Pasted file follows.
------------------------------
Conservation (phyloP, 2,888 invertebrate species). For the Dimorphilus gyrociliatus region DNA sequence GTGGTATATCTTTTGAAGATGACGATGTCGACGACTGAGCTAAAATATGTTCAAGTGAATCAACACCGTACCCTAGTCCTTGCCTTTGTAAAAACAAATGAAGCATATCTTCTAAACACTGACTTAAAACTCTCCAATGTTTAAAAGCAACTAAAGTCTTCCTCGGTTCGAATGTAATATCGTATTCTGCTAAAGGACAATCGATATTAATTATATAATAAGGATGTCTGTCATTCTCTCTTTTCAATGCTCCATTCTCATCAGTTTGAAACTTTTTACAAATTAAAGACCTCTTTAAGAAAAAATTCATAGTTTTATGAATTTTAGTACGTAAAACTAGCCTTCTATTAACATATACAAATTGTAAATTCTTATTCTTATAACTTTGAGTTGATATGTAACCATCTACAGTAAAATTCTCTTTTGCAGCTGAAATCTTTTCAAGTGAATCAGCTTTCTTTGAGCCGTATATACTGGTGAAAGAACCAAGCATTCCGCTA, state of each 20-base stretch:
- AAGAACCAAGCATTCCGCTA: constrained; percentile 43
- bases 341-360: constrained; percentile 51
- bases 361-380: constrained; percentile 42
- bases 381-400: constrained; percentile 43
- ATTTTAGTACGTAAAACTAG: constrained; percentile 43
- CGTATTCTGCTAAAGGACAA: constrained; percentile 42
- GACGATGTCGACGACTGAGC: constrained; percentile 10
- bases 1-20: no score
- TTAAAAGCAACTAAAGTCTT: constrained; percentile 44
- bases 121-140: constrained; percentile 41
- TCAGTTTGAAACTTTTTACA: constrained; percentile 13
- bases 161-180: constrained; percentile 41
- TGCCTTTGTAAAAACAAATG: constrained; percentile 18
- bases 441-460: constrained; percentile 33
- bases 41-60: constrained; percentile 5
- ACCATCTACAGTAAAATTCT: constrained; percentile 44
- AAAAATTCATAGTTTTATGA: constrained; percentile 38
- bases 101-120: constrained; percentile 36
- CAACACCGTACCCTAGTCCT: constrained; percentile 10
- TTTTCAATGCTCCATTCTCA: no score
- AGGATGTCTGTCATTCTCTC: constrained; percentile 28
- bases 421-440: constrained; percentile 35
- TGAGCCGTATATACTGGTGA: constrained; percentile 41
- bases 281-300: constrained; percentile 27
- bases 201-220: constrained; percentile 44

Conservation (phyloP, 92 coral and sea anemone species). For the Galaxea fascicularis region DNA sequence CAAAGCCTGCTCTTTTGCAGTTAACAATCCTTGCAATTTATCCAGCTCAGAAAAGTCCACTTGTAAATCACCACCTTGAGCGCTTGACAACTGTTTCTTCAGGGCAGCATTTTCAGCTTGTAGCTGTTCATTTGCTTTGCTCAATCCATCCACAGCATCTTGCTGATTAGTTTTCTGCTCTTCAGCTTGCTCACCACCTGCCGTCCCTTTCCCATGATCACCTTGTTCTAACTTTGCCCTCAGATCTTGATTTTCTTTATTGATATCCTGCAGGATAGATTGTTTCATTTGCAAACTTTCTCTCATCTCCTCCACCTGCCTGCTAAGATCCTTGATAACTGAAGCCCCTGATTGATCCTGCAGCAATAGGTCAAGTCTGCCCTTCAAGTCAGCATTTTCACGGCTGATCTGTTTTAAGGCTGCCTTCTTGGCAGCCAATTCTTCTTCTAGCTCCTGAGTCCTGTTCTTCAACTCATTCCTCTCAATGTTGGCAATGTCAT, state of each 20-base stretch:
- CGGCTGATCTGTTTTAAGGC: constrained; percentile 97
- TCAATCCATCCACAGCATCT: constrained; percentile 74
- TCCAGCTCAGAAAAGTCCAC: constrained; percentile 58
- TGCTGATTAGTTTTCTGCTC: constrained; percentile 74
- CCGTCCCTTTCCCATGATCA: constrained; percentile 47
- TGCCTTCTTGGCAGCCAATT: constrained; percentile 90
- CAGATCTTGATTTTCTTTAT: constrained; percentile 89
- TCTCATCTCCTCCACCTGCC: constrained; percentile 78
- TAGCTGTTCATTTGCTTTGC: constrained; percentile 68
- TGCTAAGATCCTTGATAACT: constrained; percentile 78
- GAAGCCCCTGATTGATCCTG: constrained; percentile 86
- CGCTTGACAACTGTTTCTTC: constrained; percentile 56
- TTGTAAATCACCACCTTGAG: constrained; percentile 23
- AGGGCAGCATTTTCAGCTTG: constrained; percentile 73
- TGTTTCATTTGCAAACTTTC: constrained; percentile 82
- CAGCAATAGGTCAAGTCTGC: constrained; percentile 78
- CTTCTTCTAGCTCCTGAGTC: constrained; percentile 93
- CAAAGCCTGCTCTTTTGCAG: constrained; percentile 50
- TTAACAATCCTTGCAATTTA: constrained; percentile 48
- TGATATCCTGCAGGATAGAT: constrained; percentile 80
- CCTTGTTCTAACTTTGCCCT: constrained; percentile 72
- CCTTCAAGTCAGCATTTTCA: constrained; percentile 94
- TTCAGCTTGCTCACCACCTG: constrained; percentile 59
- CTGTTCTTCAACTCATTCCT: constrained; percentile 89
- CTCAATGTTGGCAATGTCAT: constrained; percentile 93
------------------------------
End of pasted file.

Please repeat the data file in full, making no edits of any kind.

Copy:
Conservation (phyloP, 2,888 invertebrate species). For the Dimorphilus gyrociliatus region DNA sequence GTGGTATATCTTTTGAAGATGACGATGTCGACGACTGAGCTAAAATATGTTCAAGTGAATCAACACCGTACCCTAGTCCTTGCCTTTGTAAAAACAAATGAAGCATATCTTCTAAACACTGACTTAAAACTCTCCAATGTTTAAAAGCAACTAAAGTCTTCCTCGGTTCGAATGTAATATCGTATTCTGCTAAAGGACAATCGATATTAATTATATAATAAGGATGTCTGTCATTCTCTCTTTTCAATGCTCCATTCTCATCAGTTTGAAACTTTTTACAAATTAAAGACCTCTTTAAGAAAAAATTCATAGTTTTATGAATTTTAGTACGTAAAACTAGCCTTCTATTAACATATACAAATTGTAAATTCTTATTCTTATAACTTTGAGTTGATATGTAACCATCTACAGTAAAATTCTCTTTTGCAGCTGAAATCTTTTCAAGTGAATCAGCTTTCTTTGAGCCGTATATACTGGTGAAAGAACCAAGCATTCCGCTA, state of each 20-base stretch:
- AAGAACCAAGCATTCCGCTA: constrained; percentile 43
- bases 341-360: constrained; percentile 51
- bases 361-380: constrained; percentile 42
- bases 381-400: constrained; percentile 43
- ATTTTAGTACGTAAAACTAG: constrained; percentile 43
- CGTATTCTGCTAAAGGACAA: constrained; percentile 42
- GACGATGTCGACGACTGAGC: constrained; percentile 10
- bases 1-20: no score
- TTAAAAGCAACTAAAGTCTT: constrained; percentile 44
- bases 121-140: constrained; percentile 41
- TCAGTTTGAAACTTTTTACA: constrained; percentile 13
- bases 161-180: constrained; percentile 41
- TGCCTTTGTAAAAACAAATG: constrained; percentile 18
- bases 441-460: constrained; percentile 33
- bases 41-60: constrained; percentile 5
- ACCATCTACAGTAAAATTCT: constrained; percentile 44
- AAAAATTCATAGTTTTATGA: constrained; percentile 38
- bases 101-120: constrained; percentile 36
- CAACACCGTACCCTAGTCCT: constrained; percentile 10
- TTTTCAATGCTCCATTCTCA: no score
- AGGATGTCTGTCATTCTCTC: constrained; percentile 28
- bases 421-440: constrained; percentile 35
- TGAGCCGTATATACTGGTGA: constrained; percentile 41
- bases 281-300: constrained; percentile 27
- bases 201-220: constrained; percentile 44

Conservation (phyloP, 92 coral and sea anemone species). For the Galaxea fascicularis region DNA sequence CAAAGCCTGCTCTTTTGCAGTTAACAATCCTTGCAATTTATCCAGCTCAGAAAAGTCCACTTGTAAATCACCACCTTGAGCGCTTGACAACTGTTTCTTCAGGGCAGCATTTTCAGCTTGTAGCTGTTCATTTGCTTTGCTCAATCCATCCACAGCATCTTGCTGATTAGTTTTCTGCTCTTCAGCTTGCTCACCACCTGCCGTCCCTTTCCCATGATCACCTTGTTCTAACTTTGCCCTCAGATCTTGATTTTCTTTATTGATATCCTGCAGGATAGATTGTTTCATTTGCAAACTTTCTCTCATCTCCTCCACCTGCCTGCTAAGATCCTTGATAACTGAAGCCCCTGATTGATCCTGCAGCAATAGGTCAAGTCTGCCCTTCAAGTCAGCATTTTCACGGCTGATCTGTTTTAAGGCTGCCTTCTTGGCAGCCAATTCTTCTTCTAGCTCCTGAGTCCTGTTCTTCAACTCATTCCTCTCAATGTTGGCAATGTCAT, state of each 20-base stretch:
- CGGCTGATCTGTTTTAAGGC: constrained; percentile 97
- TCAATCCATCCACAGCATCT: constrained; percentile 74
- TCCAGCTCAGAAAAGTCCAC: constrained; percentile 58
- TGCTGATTAGTTTTCTGCTC: constrained; percentile 74
- CCGTCCCTTTCCCATGATCA: constrained; percentile 47
- TGCCTTCTTGGCAGCCAATT: constrained; percentile 90
- CAGATCTTGATTTTCTTTAT: constrained; percentile 89
- TCTCATCTCCTCCACCTGCC: constrained; percentile 78
- TAGCTGTTCATTTGCTTTGC: constrained; percentile 68
- TGCTAAGATCCTTGATAACT: constrained; percentile 78
- GAAGCCCCTGATTGATCCTG: constrained; percentile 86
- CGCTTGACAACTGTTTCTTC: constrained; percentile 56
- TTGTAAATCACCACCTTGAG: constrained; percentile 23
- AGGGCAGCATTTTCAGCTTG: constrained; percentile 73
- TGTTTCATTTGCAAACTTTC: constrained; percentile 82
- CAGCAATAGGTCAAGTCTGC: constrained; percentile 78
- CTTCTTCTAGCTCCTGAGTC: constrained; percentile 93
- CAAAGCCTGCTCTTTTGCAG: constrained; percentile 50
- TTAACAATCCTTGCAATTTA: constrained; percentile 48
- TGATATCCTGCAGGATAGAT: constrained; percentile 80
- CCTTGTTCTAACTTTGCCCT: constrained; percentile 72
- CCTTCAAGTCAGCATTTTCA: constrained; percentile 94
- TTCAGCTTGCTCACCACCTG: constrained; percentile 59
- CTGTTCTTCAACTCATTCCT: constrained; percentile 89
- CTCAATGTTGGCAATGTCAT: constrained; percentile 93